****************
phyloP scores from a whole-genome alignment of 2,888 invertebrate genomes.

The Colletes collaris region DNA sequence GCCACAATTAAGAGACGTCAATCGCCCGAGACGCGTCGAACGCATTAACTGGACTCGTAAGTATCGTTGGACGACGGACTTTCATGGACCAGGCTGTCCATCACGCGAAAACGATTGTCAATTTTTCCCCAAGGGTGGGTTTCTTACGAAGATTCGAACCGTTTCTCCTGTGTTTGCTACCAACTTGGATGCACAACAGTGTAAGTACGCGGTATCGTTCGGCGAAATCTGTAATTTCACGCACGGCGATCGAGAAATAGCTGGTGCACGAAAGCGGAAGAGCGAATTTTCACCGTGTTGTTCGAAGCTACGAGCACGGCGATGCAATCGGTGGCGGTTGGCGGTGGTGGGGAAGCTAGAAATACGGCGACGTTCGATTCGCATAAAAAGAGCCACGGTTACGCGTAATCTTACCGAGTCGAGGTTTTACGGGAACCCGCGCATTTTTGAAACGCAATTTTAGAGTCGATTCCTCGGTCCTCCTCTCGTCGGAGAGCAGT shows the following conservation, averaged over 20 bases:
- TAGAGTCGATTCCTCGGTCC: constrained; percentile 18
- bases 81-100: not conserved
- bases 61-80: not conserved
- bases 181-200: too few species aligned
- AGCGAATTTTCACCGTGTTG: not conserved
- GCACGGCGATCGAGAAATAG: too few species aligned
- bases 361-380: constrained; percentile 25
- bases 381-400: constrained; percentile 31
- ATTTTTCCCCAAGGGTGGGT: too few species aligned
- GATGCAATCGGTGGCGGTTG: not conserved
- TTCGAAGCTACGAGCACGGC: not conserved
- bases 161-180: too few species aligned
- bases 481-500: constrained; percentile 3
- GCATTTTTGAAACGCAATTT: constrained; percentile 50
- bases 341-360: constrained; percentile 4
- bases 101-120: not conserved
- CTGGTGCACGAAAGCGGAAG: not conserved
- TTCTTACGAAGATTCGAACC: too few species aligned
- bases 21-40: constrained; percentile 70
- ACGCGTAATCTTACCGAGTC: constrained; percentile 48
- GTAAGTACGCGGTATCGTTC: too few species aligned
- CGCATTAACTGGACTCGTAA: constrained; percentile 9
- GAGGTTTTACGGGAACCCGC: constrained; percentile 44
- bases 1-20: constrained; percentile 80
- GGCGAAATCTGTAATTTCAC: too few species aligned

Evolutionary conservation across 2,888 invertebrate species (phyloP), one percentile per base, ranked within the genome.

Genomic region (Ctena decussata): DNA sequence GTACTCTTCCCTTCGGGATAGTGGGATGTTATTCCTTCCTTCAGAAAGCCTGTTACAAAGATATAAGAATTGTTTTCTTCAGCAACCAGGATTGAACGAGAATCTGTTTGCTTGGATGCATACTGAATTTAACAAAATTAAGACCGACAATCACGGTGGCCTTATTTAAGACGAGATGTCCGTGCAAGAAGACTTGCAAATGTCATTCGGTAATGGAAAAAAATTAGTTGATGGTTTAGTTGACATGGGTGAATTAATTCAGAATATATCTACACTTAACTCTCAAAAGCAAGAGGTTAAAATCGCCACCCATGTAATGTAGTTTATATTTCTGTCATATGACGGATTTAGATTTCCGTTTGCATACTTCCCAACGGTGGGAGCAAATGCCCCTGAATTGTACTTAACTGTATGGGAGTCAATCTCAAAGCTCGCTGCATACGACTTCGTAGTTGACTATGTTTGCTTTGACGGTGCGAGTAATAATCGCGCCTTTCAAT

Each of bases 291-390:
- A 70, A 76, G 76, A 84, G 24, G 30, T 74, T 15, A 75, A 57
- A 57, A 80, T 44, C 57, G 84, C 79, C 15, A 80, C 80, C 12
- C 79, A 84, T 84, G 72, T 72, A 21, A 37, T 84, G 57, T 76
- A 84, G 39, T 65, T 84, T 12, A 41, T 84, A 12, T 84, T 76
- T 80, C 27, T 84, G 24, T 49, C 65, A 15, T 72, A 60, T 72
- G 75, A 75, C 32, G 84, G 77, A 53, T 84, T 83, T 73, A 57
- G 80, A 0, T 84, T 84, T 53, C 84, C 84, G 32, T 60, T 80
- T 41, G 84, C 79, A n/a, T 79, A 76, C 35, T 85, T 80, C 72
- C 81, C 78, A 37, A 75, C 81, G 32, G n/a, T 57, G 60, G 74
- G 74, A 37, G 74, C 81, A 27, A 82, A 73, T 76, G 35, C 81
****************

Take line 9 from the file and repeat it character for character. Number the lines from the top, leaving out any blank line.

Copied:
- bases 361-380: constrained; percentile 25